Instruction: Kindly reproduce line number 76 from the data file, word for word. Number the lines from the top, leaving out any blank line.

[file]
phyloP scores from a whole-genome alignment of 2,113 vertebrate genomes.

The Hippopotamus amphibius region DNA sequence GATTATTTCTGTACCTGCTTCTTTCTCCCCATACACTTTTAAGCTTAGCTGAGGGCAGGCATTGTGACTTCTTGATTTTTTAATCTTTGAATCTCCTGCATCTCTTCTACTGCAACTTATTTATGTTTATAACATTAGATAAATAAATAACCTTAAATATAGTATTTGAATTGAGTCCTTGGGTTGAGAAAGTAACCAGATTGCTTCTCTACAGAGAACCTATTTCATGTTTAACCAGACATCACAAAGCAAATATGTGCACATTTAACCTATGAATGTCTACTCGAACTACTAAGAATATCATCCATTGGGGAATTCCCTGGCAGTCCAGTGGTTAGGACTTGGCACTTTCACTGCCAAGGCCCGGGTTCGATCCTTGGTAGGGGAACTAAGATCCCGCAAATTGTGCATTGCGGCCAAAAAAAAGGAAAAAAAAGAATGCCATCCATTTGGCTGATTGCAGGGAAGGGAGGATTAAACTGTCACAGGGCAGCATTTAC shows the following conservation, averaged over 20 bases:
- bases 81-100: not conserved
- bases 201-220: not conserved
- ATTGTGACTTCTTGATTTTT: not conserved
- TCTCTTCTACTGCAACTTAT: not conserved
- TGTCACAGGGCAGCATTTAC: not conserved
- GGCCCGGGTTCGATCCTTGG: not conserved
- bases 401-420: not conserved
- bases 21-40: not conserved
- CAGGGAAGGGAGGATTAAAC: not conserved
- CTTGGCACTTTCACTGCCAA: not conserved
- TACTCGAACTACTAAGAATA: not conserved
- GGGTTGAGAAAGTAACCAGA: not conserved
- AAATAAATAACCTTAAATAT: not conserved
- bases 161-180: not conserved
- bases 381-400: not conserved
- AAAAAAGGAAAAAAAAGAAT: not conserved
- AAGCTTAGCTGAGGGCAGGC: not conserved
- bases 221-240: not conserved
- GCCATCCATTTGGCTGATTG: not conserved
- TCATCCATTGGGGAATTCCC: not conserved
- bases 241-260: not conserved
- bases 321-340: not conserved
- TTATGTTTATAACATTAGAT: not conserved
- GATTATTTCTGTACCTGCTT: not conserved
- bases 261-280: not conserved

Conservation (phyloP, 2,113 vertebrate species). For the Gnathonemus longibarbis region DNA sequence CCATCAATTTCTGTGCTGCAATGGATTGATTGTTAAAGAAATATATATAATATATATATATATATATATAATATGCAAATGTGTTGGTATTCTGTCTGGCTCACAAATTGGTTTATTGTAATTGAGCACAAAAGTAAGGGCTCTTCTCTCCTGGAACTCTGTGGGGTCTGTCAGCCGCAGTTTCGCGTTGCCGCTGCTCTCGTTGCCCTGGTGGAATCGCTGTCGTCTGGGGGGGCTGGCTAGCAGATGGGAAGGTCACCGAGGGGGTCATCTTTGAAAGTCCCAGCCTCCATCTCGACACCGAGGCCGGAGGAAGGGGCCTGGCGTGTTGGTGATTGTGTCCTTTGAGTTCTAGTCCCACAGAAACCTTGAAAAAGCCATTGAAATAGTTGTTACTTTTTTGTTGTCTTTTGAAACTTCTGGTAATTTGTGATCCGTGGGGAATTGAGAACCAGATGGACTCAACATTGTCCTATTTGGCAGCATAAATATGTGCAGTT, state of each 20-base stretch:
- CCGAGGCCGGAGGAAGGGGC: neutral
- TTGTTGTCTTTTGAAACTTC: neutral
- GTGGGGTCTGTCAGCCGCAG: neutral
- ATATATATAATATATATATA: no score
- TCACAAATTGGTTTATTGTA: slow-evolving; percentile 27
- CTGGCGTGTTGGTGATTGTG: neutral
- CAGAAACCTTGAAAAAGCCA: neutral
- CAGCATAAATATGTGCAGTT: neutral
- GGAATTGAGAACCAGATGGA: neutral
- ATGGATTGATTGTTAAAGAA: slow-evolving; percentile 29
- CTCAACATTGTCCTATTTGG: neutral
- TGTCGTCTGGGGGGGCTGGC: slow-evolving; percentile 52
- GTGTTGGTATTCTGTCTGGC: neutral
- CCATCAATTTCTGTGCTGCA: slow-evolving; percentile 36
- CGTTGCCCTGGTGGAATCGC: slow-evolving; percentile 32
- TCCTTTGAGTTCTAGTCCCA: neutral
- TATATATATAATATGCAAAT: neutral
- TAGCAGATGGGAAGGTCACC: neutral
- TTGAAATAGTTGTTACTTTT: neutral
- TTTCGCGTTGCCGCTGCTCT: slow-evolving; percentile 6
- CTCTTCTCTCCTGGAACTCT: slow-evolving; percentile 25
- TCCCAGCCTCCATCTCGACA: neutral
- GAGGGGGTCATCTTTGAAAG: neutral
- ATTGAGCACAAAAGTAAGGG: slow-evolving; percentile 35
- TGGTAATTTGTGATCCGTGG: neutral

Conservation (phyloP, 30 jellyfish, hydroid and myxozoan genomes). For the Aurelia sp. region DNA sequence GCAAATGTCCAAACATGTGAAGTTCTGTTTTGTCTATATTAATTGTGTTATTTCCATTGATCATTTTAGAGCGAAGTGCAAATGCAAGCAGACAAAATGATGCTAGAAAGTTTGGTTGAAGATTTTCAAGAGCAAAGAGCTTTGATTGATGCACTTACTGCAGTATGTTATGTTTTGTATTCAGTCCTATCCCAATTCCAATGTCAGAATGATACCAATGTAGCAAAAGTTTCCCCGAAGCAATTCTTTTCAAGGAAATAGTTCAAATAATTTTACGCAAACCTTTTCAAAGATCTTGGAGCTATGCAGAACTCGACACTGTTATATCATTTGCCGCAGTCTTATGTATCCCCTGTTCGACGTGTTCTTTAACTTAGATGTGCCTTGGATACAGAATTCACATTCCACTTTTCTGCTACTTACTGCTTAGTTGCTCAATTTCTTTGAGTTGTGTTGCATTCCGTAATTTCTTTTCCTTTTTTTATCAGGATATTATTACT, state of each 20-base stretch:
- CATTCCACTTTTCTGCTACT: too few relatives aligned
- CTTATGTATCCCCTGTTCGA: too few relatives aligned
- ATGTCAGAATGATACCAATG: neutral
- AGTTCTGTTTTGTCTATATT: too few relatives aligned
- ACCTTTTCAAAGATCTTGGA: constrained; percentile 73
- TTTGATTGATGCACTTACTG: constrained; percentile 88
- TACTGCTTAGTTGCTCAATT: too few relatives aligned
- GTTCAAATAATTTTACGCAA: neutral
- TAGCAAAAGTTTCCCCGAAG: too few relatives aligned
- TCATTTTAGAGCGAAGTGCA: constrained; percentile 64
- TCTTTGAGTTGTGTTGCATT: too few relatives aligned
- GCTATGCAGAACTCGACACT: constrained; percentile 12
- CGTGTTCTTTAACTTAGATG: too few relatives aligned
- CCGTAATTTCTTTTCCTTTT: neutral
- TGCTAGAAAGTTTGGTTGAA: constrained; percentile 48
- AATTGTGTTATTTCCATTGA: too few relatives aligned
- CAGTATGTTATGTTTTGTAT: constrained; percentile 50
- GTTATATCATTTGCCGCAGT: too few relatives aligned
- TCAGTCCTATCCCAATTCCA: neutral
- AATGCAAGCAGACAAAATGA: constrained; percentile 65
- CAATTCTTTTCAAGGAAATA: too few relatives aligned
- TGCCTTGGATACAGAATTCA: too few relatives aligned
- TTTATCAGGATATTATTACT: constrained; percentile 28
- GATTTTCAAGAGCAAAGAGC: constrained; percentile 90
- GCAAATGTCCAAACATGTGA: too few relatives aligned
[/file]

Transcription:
- TGCCTTGGATACAGAATTCA: too few relatives aligned